Amazon, eBay and other online marketplaces are profiting from third party sellers who fail to charge VAT in the UK. A report by MPs estimates that up to £1.5 billion has been lost as a result. MPs in the Public Accounts Committee claimed HMRC was "too cautious" in pursuing the "fraudsters". Amazon and eBay said they were working with HMRC on the issue.
It has emerged that foreign firms selling goods to UK shoppers are keeping some of their stock in UK warehouses to provide next day delivery. If items are dispatched from UK soil, the sellers have to charge VAT at 20%. But many have not been, so undercutting genuine UK suppliers and reducing tax revenue, the committee's report found.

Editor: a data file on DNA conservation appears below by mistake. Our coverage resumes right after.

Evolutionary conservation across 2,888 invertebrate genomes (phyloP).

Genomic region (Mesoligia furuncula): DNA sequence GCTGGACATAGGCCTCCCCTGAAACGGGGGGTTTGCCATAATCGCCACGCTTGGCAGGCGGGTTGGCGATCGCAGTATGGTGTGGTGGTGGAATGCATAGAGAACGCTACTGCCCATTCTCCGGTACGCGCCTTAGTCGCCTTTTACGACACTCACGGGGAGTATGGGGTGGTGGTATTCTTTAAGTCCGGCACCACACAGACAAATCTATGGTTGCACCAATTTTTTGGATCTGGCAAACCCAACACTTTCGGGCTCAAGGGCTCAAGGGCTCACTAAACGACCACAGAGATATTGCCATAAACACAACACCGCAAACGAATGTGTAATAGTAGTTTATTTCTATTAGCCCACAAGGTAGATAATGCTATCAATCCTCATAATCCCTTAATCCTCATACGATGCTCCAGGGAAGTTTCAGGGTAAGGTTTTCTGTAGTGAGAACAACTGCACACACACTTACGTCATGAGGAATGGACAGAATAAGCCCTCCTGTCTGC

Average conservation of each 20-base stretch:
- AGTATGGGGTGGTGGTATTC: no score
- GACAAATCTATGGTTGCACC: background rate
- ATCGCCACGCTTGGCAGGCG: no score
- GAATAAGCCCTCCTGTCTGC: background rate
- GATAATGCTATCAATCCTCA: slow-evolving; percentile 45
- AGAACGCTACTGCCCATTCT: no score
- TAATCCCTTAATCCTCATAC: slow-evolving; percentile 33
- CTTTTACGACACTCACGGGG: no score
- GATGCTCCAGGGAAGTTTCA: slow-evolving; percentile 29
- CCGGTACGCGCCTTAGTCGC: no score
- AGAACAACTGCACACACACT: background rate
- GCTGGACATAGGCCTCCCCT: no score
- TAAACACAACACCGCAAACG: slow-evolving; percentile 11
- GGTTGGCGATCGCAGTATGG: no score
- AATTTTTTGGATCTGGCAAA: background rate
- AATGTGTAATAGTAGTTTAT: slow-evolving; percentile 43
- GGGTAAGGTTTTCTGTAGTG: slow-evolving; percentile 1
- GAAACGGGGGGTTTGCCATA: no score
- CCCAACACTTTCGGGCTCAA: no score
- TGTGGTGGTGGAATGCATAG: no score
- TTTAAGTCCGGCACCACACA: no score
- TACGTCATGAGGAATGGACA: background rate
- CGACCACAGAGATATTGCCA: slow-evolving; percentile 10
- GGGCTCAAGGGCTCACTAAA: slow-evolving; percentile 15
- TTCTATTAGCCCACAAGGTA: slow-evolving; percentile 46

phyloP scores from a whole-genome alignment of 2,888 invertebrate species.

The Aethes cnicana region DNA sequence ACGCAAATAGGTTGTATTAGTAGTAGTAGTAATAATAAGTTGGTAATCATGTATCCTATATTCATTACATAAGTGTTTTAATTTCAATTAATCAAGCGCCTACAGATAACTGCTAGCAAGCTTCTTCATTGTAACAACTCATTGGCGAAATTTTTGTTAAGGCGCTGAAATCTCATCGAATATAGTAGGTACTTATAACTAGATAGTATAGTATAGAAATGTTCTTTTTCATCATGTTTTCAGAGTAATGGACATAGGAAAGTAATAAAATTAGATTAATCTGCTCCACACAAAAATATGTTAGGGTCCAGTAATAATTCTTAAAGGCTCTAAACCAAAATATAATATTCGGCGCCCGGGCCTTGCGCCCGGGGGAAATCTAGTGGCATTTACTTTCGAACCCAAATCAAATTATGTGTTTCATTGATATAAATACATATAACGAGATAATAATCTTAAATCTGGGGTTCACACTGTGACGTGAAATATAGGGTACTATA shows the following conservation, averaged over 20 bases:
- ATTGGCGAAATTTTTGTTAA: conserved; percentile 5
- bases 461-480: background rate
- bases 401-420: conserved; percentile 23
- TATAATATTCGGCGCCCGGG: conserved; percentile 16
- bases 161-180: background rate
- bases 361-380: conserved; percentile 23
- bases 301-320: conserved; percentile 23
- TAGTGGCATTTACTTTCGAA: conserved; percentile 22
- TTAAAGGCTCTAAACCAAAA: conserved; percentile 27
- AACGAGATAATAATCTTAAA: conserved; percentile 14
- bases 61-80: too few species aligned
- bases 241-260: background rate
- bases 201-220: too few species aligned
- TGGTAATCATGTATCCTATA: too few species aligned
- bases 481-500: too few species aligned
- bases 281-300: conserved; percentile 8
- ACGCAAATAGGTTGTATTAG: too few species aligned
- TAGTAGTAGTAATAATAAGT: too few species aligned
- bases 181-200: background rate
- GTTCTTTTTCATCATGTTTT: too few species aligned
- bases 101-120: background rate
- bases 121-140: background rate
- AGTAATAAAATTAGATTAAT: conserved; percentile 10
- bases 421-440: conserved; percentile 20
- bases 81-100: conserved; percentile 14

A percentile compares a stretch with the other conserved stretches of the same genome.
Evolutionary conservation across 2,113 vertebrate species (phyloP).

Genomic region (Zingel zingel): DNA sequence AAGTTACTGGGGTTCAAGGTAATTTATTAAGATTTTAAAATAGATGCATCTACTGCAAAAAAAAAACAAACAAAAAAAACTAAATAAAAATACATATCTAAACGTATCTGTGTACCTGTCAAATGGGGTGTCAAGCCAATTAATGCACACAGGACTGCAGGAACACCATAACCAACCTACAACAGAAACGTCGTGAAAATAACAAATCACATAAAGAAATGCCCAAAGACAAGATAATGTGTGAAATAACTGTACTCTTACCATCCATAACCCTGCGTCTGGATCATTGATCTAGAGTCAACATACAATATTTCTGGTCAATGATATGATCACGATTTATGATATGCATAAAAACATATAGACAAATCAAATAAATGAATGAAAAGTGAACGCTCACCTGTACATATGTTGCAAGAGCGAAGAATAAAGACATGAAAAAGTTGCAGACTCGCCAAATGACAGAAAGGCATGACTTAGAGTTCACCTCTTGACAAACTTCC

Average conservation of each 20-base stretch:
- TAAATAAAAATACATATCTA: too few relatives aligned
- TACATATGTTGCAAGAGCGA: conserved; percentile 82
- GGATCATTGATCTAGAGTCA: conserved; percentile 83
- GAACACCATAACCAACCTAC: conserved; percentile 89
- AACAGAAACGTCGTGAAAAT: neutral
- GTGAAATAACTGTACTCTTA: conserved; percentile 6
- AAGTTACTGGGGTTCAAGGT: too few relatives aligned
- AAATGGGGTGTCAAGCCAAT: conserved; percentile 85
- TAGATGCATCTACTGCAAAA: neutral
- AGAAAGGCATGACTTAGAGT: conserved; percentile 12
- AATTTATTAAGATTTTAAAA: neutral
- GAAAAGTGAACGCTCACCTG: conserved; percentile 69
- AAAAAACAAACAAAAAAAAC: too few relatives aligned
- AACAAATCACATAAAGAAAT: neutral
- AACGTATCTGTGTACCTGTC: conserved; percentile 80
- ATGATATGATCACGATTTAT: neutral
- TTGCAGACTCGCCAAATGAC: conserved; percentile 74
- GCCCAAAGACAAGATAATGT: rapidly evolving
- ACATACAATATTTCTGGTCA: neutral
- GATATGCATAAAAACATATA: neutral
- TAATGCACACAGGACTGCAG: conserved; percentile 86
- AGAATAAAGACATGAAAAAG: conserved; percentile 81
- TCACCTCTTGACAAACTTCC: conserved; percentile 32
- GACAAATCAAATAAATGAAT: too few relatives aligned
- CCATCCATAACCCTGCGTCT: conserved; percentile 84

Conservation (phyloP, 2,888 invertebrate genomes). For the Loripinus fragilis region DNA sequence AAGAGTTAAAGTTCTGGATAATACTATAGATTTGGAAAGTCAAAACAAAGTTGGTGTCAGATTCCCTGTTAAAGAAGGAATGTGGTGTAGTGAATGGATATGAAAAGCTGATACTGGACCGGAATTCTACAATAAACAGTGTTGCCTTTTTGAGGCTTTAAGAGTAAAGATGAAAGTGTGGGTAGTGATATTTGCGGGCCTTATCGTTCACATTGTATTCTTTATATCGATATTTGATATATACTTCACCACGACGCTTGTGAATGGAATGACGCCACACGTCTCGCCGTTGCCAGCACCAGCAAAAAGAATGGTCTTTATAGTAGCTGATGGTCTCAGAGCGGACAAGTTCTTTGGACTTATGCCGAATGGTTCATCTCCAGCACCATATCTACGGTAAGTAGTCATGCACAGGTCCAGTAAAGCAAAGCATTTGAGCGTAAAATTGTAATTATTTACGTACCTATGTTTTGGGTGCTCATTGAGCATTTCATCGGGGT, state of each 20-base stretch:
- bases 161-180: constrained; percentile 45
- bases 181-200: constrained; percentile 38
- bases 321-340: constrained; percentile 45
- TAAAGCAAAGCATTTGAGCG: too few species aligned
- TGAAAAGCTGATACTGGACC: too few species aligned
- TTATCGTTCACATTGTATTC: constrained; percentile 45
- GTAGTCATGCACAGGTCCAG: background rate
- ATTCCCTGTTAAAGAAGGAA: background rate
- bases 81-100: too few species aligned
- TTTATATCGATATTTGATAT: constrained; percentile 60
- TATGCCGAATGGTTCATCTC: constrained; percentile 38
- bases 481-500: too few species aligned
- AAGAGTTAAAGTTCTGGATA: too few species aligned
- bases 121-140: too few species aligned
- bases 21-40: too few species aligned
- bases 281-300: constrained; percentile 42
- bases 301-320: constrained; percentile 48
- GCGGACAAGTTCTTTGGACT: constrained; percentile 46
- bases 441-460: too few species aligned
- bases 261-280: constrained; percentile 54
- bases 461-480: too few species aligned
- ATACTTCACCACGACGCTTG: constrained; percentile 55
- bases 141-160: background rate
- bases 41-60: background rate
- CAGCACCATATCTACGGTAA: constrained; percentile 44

According to the report, it is, "bewildering that these big companies have taken such little action to date". It adds that the likes of Amazon and eBay, "continue to profit from fraudulent activities taking place on their sites" by charging the sellers a commission.”
HMRC responded to criticism by pointing out the introduction of new rules last year to hold online marketplaces liable for unpaid VAT by overseas sellers. This has sparked a ten-fold rise in the number of sellers registering for VAT. "The new reforms will secure an extra £875 million in tax to help pay for vital public services," an HMRC spokesman told the BBC.